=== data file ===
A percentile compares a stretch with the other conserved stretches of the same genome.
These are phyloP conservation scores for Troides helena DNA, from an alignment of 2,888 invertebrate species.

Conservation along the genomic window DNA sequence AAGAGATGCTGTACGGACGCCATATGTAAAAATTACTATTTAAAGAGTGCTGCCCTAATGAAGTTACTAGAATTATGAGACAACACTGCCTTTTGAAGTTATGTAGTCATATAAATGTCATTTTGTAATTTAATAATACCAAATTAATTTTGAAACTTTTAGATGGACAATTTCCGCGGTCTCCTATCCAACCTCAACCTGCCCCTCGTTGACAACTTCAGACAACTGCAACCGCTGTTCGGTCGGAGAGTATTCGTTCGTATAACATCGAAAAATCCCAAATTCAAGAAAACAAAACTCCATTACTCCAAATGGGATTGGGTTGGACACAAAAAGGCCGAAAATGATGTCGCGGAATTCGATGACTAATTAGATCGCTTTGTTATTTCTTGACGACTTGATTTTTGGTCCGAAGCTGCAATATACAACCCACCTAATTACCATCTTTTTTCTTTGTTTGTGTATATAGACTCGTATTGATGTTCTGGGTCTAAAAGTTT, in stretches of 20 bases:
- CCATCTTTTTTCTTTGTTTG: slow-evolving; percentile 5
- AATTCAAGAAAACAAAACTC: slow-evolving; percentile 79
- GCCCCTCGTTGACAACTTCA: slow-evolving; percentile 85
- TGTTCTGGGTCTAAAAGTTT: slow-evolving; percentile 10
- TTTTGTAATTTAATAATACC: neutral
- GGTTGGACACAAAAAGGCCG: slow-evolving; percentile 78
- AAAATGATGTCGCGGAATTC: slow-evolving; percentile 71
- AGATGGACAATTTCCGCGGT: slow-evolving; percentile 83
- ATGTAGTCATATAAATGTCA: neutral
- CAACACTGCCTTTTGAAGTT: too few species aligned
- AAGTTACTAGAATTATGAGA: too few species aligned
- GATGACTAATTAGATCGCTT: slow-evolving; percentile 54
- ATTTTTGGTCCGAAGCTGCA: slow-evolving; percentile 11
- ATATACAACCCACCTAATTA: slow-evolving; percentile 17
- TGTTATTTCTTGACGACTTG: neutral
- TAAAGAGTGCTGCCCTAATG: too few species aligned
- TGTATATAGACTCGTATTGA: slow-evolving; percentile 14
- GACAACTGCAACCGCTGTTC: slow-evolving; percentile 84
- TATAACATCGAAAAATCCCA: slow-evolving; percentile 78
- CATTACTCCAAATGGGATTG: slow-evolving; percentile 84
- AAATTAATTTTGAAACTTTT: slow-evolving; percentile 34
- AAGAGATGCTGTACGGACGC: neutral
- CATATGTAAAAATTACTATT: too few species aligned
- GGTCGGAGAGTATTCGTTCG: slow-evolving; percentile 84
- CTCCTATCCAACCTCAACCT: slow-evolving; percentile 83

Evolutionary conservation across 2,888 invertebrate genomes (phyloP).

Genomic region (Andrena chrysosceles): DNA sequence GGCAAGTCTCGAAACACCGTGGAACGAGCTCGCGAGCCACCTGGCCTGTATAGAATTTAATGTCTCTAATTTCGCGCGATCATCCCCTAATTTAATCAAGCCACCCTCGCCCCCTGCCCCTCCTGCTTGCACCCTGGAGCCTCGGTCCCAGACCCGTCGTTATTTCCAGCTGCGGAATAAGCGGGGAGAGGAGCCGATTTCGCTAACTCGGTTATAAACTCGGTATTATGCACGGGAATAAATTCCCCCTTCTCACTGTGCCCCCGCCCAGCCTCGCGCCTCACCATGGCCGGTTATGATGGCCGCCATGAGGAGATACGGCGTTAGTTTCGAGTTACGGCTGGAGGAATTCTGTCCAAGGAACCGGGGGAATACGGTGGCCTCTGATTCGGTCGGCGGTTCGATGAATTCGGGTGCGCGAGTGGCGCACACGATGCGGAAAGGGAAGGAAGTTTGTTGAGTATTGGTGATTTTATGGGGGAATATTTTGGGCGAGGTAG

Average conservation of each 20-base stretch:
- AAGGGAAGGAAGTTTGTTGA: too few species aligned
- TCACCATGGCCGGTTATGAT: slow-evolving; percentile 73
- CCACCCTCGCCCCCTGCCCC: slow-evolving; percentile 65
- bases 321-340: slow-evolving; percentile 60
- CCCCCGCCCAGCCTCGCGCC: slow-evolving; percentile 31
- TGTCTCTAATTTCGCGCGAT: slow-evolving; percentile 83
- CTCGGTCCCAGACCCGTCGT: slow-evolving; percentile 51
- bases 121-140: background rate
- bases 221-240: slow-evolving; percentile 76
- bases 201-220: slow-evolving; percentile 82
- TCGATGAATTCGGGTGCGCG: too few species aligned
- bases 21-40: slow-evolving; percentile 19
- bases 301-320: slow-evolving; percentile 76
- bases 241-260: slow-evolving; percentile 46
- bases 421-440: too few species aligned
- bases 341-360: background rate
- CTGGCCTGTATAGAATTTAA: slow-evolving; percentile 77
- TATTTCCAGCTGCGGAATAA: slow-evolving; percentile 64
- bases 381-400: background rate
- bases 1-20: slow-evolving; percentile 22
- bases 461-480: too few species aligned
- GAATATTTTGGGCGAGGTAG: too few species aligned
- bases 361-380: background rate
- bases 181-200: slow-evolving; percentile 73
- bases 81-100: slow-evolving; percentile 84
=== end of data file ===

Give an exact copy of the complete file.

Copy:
A percentile compares a stretch with the other conserved stretches of the same genome.
These are phyloP conservation scores for Troides helena DNA, from an alignment of 2,888 invertebrate species.

Conservation along the genomic window DNA sequence AAGAGATGCTGTACGGACGCCATATGTAAAAATTACTATTTAAAGAGTGCTGCCCTAATGAAGTTACTAGAATTATGAGACAACACTGCCTTTTGAAGTTATGTAGTCATATAAATGTCATTTTGTAATTTAATAATACCAAATTAATTTTGAAACTTTTAGATGGACAATTTCCGCGGTCTCCTATCCAACCTCAACCTGCCCCTCGTTGACAACTTCAGACAACTGCAACCGCTGTTCGGTCGGAGAGTATTCGTTCGTATAACATCGAAAAATCCCAAATTCAAGAAAACAAAACTCCATTACTCCAAATGGGATTGGGTTGGACACAAAAAGGCCGAAAATGATGTCGCGGAATTCGATGACTAATTAGATCGCTTTGTTATTTCTTGACGACTTGATTTTTGGTCCGAAGCTGCAATATACAACCCACCTAATTACCATCTTTTTTCTTTGTTTGTGTATATAGACTCGTATTGATGTTCTGGGTCTAAAAGTTT, in stretches of 20 bases:
- CCATCTTTTTTCTTTGTTTG: slow-evolving; percentile 5
- AATTCAAGAAAACAAAACTC: slow-evolving; percentile 79
- GCCCCTCGTTGACAACTTCA: slow-evolving; percentile 85
- TGTTCTGGGTCTAAAAGTTT: slow-evolving; percentile 10
- TTTTGTAATTTAATAATACC: neutral
- GGTTGGACACAAAAAGGCCG: slow-evolving; percentile 78
- AAAATGATGTCGCGGAATTC: slow-evolving; percentile 71
- AGATGGACAATTTCCGCGGT: slow-evolving; percentile 83
- ATGTAGTCATATAAATGTCA: neutral
- CAACACTGCCTTTTGAAGTT: too few species aligned
- AAGTTACTAGAATTATGAGA: too few species aligned
- GATGACTAATTAGATCGCTT: slow-evolving; percentile 54
- ATTTTTGGTCCGAAGCTGCA: slow-evolving; percentile 11
- ATATACAACCCACCTAATTA: slow-evolving; percentile 17
- TGTTATTTCTTGACGACTTG: neutral
- TAAAGAGTGCTGCCCTAATG: too few species aligned
- TGTATATAGACTCGTATTGA: slow-evolving; percentile 14
- GACAACTGCAACCGCTGTTC: slow-evolving; percentile 84
- TATAACATCGAAAAATCCCA: slow-evolving; percentile 78
- CATTACTCCAAATGGGATTG: slow-evolving; percentile 84
- AAATTAATTTTGAAACTTTT: slow-evolving; percentile 34
- AAGAGATGCTGTACGGACGC: neutral
- CATATGTAAAAATTACTATT: too few species aligned
- GGTCGGAGAGTATTCGTTCG: slow-evolving; percentile 84
- CTCCTATCCAACCTCAACCT: slow-evolving; percentile 83

Evolutionary conservation across 2,888 invertebrate genomes (phyloP).

Genomic region (Andrena chrysosceles): DNA sequence GGCAAGTCTCGAAACACCGTGGAACGAGCTCGCGAGCCACCTGGCCTGTATAGAATTTAATGTCTCTAATTTCGCGCGATCATCCCCTAATTTAATCAAGCCACCCTCGCCCCCTGCCCCTCCTGCTTGCACCCTGGAGCCTCGGTCCCAGACCCGTCGTTATTTCCAGCTGCGGAATAAGCGGGGAGAGGAGCCGATTTCGCTAACTCGGTTATAAACTCGGTATTATGCACGGGAATAAATTCCCCCTTCTCACTGTGCCCCCGCCCAGCCTCGCGCCTCACCATGGCCGGTTATGATGGCCGCCATGAGGAGATACGGCGTTAGTTTCGAGTTACGGCTGGAGGAATTCTGTCCAAGGAACCGGGGGAATACGGTGGCCTCTGATTCGGTCGGCGGTTCGATGAATTCGGGTGCGCGAGTGGCGCACACGATGCGGAAAGGGAAGGAAGTTTGTTGAGTATTGGTGATTTTATGGGGGAATATTTTGGGCGAGGTAG

Average conservation of each 20-base stretch:
- AAGGGAAGGAAGTTTGTTGA: too few species aligned
- TCACCATGGCCGGTTATGAT: slow-evolving; percentile 73
- CCACCCTCGCCCCCTGCCCC: slow-evolving; percentile 65
- bases 321-340: slow-evolving; percentile 60
- CCCCCGCCCAGCCTCGCGCC: slow-evolving; percentile 31
- TGTCTCTAATTTCGCGCGAT: slow-evolving; percentile 83
- CTCGGTCCCAGACCCGTCGT: slow-evolving; percentile 51
- bases 121-140: background rate
- bases 221-240: slow-evolving; percentile 76
- bases 201-220: slow-evolving; percentile 82
- TCGATGAATTCGGGTGCGCG: too few species aligned
- bases 21-40: slow-evolving; percentile 19
- bases 301-320: slow-evolving; percentile 76
- bases 241-260: slow-evolving; percentile 46
- bases 421-440: too few species aligned
- bases 341-360: background rate
- CTGGCCTGTATAGAATTTAA: slow-evolving; percentile 77
- TATTTCCAGCTGCGGAATAA: slow-evolving; percentile 64
- bases 381-400: background rate
- bases 1-20: slow-evolving; percentile 22
- bases 461-480: too few species aligned
- GAATATTTTGGGCGAGGTAG: too few species aligned
- bases 361-380: background rate
- bases 181-200: slow-evolving; percentile 73
- bases 81-100: slow-evolving; percentile 84